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Money News

A Healthy Merger? Why CVS Wants to Buy Aetna for $69B

December 04, 2017

  • CVS made a bid to acquire health insurer Aetna for approximately $69B.
  • The merged companies are betting on a new direction for healthcare.
  • New direction includes more one-stop shopping for benefits, and access through retail branches and wellness centers.
3 min read

One of the biggest drugstore chains in the U.S. and an insurance giant want to transform American healthcare.

CVS announced over the weekend that it plans to purchase health insurance company Aetna for approximately $69 billion in cash.

It may seem like an odd combination–why would a company better known for selling aspirin, heating pads and holiday candy buy a company that insures millions of consumers for their most important healthcare needs?

Both companies are making a bet on the way health care will be delivered in the future, experts say, with a focus on one-stop shops in local communities offering a range of health and wellness services from walk-in clinics to filling prescriptions.

“We think of it as creating a new front door to healthcare in America,” Larry J. Merlo, the CEO of  CVS Health told the New York Times on Sunday. The deal must first be approved by regulators.

Trouble in the healthcare market

When it comes to health care, there are a lot of uncertainties these days.

The Senate version of the tax bill that Congress is working on currently includes measures that would get rid of the individual mandate–one of the key pillars of the Affordable Care Act–which requires all U.S. adults to purchase health insurance or pay a penalty. Without it, experts expect significant disruption in the healthcare market.

Aetna and CVS say they’ll be able to offer low-cost care through the chain’s many locations, via apps and the phone, according to reports.

One outcome, however, is that health insurance companies could have more flexibility to offer different kinds of coverage than is currently allowed. Both companies that insure employees and individual consumers are struggling to contain the soaring cost of healthcare premiums and pharmacy benefits.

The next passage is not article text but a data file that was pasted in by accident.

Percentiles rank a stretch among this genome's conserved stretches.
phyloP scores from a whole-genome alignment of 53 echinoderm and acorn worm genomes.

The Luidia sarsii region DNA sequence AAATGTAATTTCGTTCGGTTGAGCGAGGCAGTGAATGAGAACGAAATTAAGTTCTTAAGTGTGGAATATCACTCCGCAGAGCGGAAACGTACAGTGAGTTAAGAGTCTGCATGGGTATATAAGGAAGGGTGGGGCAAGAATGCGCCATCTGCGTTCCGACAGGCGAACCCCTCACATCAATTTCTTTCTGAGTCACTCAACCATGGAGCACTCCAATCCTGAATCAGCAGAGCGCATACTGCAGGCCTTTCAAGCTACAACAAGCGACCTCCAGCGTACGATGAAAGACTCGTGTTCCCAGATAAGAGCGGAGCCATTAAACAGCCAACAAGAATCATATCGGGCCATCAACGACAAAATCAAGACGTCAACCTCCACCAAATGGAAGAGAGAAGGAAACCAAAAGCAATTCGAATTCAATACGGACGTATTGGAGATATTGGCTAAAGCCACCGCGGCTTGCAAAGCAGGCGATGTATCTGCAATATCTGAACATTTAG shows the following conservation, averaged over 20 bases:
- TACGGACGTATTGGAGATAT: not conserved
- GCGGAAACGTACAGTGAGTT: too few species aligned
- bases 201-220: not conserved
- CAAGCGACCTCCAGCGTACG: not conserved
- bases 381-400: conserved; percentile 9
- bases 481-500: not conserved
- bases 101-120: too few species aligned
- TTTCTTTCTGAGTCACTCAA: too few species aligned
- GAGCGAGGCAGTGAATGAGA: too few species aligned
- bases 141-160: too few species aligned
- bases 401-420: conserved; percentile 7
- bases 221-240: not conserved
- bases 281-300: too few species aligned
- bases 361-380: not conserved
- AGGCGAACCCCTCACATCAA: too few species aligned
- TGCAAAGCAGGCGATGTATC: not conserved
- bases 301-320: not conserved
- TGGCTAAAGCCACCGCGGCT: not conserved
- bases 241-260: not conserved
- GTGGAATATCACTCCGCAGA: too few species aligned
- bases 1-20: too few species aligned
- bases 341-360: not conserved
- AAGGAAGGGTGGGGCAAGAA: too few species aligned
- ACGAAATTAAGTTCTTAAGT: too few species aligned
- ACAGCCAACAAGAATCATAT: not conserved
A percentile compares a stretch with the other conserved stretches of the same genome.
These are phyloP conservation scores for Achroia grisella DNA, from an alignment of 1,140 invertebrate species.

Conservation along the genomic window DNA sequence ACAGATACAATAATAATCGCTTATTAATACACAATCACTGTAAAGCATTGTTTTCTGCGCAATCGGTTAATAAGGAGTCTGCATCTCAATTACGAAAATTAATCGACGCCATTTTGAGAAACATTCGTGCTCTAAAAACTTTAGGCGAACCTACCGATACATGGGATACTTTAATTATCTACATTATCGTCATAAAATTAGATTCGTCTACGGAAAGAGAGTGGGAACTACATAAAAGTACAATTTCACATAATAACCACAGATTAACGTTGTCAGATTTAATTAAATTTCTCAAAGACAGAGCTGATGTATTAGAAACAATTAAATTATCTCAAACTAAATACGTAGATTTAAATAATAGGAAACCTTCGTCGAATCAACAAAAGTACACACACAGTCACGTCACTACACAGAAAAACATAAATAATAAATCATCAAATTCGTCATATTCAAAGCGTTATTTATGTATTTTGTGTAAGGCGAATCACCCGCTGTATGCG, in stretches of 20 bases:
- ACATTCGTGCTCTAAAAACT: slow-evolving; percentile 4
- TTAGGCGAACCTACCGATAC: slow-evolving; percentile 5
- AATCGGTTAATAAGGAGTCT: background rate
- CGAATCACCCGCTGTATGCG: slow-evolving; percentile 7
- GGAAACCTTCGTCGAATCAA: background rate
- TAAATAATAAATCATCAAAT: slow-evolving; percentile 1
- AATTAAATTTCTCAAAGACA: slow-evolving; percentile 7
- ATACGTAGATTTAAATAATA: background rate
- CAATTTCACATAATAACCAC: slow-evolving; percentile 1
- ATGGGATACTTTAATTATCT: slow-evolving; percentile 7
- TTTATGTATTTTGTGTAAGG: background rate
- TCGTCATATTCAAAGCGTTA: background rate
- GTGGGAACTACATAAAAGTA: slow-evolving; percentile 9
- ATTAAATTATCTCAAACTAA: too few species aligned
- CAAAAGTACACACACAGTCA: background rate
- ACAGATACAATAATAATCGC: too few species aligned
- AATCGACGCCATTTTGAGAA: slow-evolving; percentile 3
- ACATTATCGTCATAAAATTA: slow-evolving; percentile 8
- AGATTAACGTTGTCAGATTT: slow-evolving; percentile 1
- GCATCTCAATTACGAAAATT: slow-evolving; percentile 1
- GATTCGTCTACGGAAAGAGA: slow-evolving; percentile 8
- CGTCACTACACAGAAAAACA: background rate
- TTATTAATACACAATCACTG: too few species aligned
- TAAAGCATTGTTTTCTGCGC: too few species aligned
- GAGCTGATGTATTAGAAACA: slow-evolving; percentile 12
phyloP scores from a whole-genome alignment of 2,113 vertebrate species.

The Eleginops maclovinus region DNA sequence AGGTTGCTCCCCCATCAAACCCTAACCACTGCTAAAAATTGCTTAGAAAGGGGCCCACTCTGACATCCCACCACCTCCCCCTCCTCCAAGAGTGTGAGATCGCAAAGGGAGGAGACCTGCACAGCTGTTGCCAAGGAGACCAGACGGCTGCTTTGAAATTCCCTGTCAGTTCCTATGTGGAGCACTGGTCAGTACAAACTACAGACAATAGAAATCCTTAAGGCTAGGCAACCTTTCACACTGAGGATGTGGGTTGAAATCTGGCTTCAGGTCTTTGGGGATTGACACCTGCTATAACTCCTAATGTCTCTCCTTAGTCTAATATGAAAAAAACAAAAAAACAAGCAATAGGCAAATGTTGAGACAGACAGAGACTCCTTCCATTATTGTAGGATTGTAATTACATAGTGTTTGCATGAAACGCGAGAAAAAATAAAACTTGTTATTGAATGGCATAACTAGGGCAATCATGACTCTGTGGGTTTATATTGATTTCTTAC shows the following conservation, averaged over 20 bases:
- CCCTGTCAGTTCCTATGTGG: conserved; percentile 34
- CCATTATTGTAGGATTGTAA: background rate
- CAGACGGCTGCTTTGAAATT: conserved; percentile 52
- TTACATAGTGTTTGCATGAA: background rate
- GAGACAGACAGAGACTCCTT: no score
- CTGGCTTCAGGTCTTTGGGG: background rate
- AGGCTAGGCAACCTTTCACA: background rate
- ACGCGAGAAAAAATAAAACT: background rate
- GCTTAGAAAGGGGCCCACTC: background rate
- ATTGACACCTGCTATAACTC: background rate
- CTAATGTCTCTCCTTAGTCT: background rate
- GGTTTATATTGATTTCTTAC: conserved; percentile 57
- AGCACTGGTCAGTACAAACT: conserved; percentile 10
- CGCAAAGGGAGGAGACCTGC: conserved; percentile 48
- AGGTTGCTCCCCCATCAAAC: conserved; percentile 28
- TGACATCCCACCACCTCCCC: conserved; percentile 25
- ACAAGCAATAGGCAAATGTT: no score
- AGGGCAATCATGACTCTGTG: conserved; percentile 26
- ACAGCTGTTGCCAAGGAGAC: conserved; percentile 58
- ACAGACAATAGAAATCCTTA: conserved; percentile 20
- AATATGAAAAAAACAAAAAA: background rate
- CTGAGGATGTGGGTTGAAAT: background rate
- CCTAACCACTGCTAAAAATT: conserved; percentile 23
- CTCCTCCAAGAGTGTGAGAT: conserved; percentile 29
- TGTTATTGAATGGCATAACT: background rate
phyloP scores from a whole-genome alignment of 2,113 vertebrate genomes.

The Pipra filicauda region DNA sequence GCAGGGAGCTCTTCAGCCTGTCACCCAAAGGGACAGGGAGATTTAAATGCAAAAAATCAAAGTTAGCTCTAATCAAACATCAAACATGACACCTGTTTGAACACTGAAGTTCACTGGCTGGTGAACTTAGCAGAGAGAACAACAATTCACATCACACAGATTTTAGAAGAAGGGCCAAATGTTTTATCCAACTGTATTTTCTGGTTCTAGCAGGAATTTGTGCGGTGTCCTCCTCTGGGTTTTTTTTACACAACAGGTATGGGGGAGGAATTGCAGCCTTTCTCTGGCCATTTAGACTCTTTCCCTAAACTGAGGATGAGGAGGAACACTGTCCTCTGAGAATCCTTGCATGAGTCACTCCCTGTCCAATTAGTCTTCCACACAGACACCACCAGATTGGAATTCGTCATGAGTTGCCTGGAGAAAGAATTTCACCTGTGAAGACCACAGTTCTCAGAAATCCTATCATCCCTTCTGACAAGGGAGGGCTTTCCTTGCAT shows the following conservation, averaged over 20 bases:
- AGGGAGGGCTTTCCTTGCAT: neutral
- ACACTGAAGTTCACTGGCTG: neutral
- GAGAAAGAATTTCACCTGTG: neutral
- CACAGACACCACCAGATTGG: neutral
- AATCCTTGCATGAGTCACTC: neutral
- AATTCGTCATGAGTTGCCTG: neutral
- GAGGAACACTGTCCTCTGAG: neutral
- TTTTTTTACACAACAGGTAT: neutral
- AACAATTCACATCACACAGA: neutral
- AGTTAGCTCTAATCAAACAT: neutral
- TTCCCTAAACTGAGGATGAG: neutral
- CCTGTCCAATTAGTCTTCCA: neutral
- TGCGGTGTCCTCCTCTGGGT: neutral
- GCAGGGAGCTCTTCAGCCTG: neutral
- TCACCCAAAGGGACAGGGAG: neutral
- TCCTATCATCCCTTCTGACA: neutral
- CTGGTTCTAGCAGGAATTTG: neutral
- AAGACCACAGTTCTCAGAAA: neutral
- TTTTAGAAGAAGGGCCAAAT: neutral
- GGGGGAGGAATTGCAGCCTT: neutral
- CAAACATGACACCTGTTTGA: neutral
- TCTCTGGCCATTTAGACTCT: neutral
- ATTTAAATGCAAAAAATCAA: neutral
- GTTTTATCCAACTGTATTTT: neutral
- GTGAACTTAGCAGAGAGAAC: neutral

Aetna and CVS say they’ll be able to offer low-cost care through the chain’s many locations, via apps and the phone, according to reports.

Interesting to note: CVS and Aetna are acting defensively, as the healthcare market gets more competitive and new entrants make a play for products and services. Online retail giant Amazon, for example, is said to be in talks about entering the pharmacy business.

Aetna and CVS: By the numbers

Aetna is one of the nation’s largest health insurers, with 22 million members and annual revenue of $63 billion according to the Wall Street Journal.

CVS is one of the largest pharmacy and pharmacy benefits management companies in the U.S., with 10,000 store locations and 1,100 walk-in clinics, and $178 billion in annual revenue. In 2016, CVS filled 2.4 billion subscriptions, according to the company.

What happens when one company purchases another?

As we explained in this recent article, about publisher Meredith Corp. purchasing Time Inc., when one company purchases another, it often buys that company’s shares at a premium. That means at a value above the current trading price of the acquisition company’s shares.

In this case, CVS will pay a 29% premium for Aetna, according to reports.

As is often the case, news of mergers affects stock price. The stock prices of both Aetna and CVS fell about 2 percent as of early afternoon Monday.

Vertical mergers vs. horizontal mergers

Not all healthcare mergers have been successful.

Previously Aetna had tried to merge with insurer Humana. This was blocked earlier this year by a federal judge, over fears the combined companies would have monopoly control of the healthcare market. Similarly, a judge blocked a proposed merger between insurers Anthem and Cigna, this summer.

These combinations would have been what analysts call horizontal mergers, which is when companies in the same or very similar businesses agree to merge. There is frequently a fear of monopolies when this happens.

By contrast, the deal between CVS and Aetna would be known as a vertical merger, because the companies operate in distinct, albeit overlapping, industries. This merger would potentially have fewer monopoly implications.

By Jeremy Quittner
Jeremy Quittner is the senior writer for Stash.

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